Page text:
Your Heritage Consultant and/or Local Conservation Officer will be able to offer guidance on your building’s construction and important heritage features. Planning approvals will look to ensure that any works undertaken employ only sympathetic materials deemed as appropriate to the building fabric and usually the same as the original. Where this is not possible, materials should demonstrate compatible properties and be visually similar. Well-designed works will respect a buildings heritage, be technically achievable and not likely to prejudice future works.
In addition to this your Heritage Consultant will also undertake an advocacy and negotiation role with relevant stakeholders on your behalf and ensure that any proposed works align with national and local policies for heritage protection. They will look for opportunities to better reveal or enhance heritage.
So how can historic buildings be adapted to become more energy efficient and reduce carbon emissions?
All projects will be individual in their opportunities and challenges to achieve efficient energy performance.
In all cases, the importance of appropriate repairs and routine maintenance as key energy-saving measures cannot be overstated for heritage buildings. Not just because they are good for the health of the building but to create the best conditions to support energy performance improvements.
The following are examples where ‘quick-win’ energy-efficiency gains can be achieved.
External works such as removal of vegetation around walls and skirts will help to reduce damp and support a stable internal environment. Consideration of land drainage pipe works can remove water flows away from under buildings to good effect.
The introduction of solar panels (photovoltaic) can be an effective way of generating energy without introducing overly intrusive changes.
There are various means of installing solar panels either at ground level, on the roof (behind parapets) or the use of solar glass (incorporated into conservatories/orangeries). Listed Building Consent may be required in a Conservation Area.
Ground source heat pumps are an efficient way of supporting the generation of hot water using the higher ambient below-ground temperatures to boost water temperatures that heat your building. There are some heritage buildings that cannot achieve Government performance targets using ground source heat pumps. Heating specialists would be able to provide performance ratings. Regarding heritage, archaeology may be a consideration when contemplating ground source heat pumps.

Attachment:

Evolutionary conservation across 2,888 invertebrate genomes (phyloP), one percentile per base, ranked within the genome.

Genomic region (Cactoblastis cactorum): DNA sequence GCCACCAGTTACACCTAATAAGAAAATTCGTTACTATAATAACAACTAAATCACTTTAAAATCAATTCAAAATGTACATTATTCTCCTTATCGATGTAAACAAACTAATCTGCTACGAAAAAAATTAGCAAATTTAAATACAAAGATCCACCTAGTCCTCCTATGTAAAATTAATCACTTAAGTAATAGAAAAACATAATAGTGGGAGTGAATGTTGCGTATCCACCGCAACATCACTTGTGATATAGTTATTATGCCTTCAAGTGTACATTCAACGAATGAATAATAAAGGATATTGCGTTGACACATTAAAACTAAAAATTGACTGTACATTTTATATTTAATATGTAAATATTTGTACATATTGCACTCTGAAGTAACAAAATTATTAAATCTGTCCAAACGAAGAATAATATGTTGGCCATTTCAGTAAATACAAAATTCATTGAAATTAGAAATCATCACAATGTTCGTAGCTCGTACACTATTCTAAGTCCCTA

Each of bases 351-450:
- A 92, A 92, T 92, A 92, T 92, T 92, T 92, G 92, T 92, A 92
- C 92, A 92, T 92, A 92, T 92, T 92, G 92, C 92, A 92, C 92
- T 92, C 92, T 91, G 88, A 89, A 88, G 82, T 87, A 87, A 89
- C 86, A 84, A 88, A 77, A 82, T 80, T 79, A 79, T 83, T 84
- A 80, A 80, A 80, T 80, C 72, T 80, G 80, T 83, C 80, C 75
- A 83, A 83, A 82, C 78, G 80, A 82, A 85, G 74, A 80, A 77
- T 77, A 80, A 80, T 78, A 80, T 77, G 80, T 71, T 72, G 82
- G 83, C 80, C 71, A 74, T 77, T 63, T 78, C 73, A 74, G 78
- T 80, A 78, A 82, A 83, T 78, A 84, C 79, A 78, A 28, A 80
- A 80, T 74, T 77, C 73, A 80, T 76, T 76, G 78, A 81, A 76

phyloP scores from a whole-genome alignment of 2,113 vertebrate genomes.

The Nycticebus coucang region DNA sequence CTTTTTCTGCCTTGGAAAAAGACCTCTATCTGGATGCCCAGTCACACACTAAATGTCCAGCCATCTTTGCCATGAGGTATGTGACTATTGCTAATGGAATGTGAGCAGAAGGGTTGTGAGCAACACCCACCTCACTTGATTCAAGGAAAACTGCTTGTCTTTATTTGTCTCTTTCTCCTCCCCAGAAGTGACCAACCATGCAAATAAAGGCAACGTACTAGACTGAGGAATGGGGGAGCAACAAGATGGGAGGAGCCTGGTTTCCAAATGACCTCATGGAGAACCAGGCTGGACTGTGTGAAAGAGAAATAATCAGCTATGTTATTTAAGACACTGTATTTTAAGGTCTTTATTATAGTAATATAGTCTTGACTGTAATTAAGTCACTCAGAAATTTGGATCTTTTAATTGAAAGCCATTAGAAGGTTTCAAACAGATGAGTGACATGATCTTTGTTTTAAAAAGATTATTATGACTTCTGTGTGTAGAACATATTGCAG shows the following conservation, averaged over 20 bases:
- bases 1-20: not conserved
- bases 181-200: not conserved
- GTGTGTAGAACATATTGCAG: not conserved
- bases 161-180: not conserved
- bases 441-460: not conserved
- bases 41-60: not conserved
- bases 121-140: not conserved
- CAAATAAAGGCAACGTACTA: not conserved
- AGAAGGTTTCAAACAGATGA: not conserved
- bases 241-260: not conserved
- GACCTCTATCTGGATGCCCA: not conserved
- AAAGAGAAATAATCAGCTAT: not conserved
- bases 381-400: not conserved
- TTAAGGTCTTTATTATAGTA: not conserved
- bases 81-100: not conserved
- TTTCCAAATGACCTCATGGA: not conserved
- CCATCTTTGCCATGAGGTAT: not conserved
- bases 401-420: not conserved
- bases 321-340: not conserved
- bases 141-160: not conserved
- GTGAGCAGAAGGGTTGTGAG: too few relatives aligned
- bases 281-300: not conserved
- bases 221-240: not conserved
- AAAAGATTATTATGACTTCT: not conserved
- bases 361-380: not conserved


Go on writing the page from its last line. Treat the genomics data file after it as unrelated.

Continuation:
Internal adaption / Retrofitting.
The replacement of windows, where original wooden elements and rare original glass are present is unlikely to achieve approval over repair works, even where these may need to be extensive.
Draught proofing windows and doors can reduce air leakage from windows by between 33% and 50%. The Installation of secondary glazing, heavy curtains and well-fitting shutters may reduce heat losses through a window by around 40%. Repair to ill-fitting doors, loft spaces and wall insulation are all methods that may be appropriate options for certain building types.
The removal or re-positioning of later partition walls may allow for improvements in energy saving and restore the natural transmission of moisture and ventilation through the historic fabric of the building where this is fundamental to its design and operation as an effective space.
For works where some form of heat pump is being considered, Historic England provides guidance covering the options for installing such systems into historic buildings.
The outcome to all energy improvement works should also maximise the life of the building and not harm its heritage significance.
AB Heritage has been helping clients to manage historic environment planning requirements across the UK for over a decade. Professional consultants operate from offices in Newcastle, Leeds, London, and Exeter and from remote locations. AB Heritage is a registered archaeology organisation with The Chartered Institute for Archaeologists. www.abheritage.co.uk